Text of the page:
8 Ways to Manage Holiday Stress

For many people, and perhaps especially those who struggle with disordered eating or an eating disorder, holidays can be nerve-wracking. This time of year, it seems that everywhere you turn there is another plate of holiday cookies or a long-lost relative you’d rather not see.  Rather than letting the challenges catch you by surprise, consider these tips to help you prepare yourself for the stress of the holiday season:

  • Plan in advance: Think forward to the coming weeks- what situations come to mind as the most stressful? Is it a big holiday meal? The gift exchange that usually devolves into a shouting match between cousins? The comments your aunt might make about her new fad diet? Identify strategies for how you can manage these triggers before you find yourself faced with them. If you’re worried that your plan will escape you in the moment, write it down on an index card or as a note in your smartphone and keep it handy.
  • Plan now: What if you come across a stressful situation that you didn’t anticipate? Take a breath, take a break, and give yourself a few minutes to come up with a quick plan for what you can do in the moment. This might involve identifying an ally with whom you can consult – perhaps calling a supportive friend or pulling your sister aside from the rest of the company. Remember, the impromptu plan doesn’t have to be perfect to be helpful!
  • Take good care of yourself: Do what you can to make sure you get enough sleep, stay well-hydrated, and have some time to decompress when you need it. Practice saying ‘no’ if your holiday social calendar is preventing you from getting the rest and relaxation you need. If you’ve got these basics down, you’ll be less vulnerable to triggers for engaging in eating disordered behaviors.
  • Check-in: Pause throughout the day to gauge how you are feeling; if it’s hard to remember to step aside and assess, set an alarm as a reminder or tie your check-in to a specific, repeated event (for example, taking the dog out or checking your email). How are your stress level, mood, and hunger level? If you notice that you’re starting to get a little irritated or your hunger level is rising, it’s helpful to catch these feelings early so that you can do something about it sooner rather than later.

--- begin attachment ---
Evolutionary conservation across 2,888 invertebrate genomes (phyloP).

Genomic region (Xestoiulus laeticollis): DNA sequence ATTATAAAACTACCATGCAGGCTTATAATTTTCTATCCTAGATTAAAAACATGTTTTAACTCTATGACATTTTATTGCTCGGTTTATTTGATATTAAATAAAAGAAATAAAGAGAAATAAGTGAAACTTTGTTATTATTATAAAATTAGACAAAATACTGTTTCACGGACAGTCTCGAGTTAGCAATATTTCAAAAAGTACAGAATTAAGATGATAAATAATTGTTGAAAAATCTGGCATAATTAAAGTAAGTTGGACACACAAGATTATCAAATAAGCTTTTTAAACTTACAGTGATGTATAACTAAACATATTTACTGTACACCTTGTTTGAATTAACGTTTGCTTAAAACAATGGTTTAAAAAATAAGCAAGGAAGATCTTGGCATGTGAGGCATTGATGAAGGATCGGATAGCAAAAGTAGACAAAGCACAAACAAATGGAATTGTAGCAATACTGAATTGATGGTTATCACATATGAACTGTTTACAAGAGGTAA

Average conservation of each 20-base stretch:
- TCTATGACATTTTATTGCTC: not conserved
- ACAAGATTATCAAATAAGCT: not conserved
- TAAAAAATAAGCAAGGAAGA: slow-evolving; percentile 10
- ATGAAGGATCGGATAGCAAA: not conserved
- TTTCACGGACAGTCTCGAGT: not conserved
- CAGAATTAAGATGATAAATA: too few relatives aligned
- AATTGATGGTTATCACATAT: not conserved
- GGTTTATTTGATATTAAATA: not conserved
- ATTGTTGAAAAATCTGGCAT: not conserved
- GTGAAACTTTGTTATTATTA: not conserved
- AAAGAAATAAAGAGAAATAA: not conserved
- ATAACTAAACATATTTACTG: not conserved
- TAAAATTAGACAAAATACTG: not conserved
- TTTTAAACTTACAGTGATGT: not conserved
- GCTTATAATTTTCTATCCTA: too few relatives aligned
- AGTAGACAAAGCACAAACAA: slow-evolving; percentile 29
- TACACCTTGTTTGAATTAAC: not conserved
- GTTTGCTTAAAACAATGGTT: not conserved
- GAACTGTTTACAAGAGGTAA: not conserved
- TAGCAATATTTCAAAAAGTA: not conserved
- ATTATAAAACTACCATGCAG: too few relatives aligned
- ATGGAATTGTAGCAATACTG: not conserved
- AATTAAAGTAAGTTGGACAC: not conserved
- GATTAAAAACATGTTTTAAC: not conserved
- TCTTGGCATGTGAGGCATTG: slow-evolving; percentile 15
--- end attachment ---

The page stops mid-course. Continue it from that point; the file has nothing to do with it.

• Get your three squares per day (and then some): Make sure to eat regularly- 3 meals and 2 to 3 snacks per day. If you’ve got a meal plan, stick to it. Try not to go more than 4 hours without eating. Being overly hungry can make you more vulnerable to becoming stressed out. If you struggle with overeating or binge eating, extreme hunger can set you up to overdo it when you finally do sit down to eat.
  • Go easy on the eggnog: Alcohol lowers your inhibitions and can increase your likelihood of overeating, binge eating, and poor decision-making in general. Keep your drinking to a minimum.
  • Avoid the naughty, stick to the nice: Surround yourself with family and friends who support your recovery efforts, to the extent that you can. Is there someone you can talk to if you find yourself struggling? See if you can identify a few “go-to” people that can be there for you when you need it most. If holidays will definitely involve some exposure to some less-than-supportive people, perhaps you can also plan a visit to see a beloved friend, or even take a time-out from those who are taxing by checking out an interesting site (from which you can call one of your “go-to” people).
  • Find your reason for the season: What makes the holidays special and meaningful for you? Are you someone who enjoys taking a tour of all the houses decorated with holiday lights? Are there faith-based aspects of the holidays on which it feels inspiring to focus? Is it a time reconnect with the things for which you might feel grateful or proud? Or, an occasion to reconnect with others, or yourself? Think about what you like most about the holidays and see how you can integrate these ideas or activities into your holiday experience.

Remember, thinking ahead and taking action today just might lead to a more relaxing (holiday) tomorrow.

© The Feed, 2013-present. Unauthorized use and/or duplication of this material without express and written permission from this blog’s authors is strictly prohibited. Excerpts and links may be used, provided that full and clear credit is given to the article’s author and The Feed with appropriate and specific direction to the original content.


  1. Thank you for this list. I’m prone to anxiety even WITHOUT the holidays, so these tips really help. Another thing that helps me is to lower my expectations a little bit. I tend to have some preconceived notions in my head about how everything should play out (i.e. everyone should get along, enjoy one another’s company, etc.), and then when those things don’t happen (which they never do!! 😉 ), I get upset. So if I can lower my expectations in the beginning and just allow things to be as they are, I’m less likely to get bent out of shape when things don’t go according to my perfect ‘plan.’

Leave a Reply

Previous Story

Frequently Asked Questions about Our Program

Next Story

Face-to-Face with the Next Step: Levels of Care

%d bloggers like this: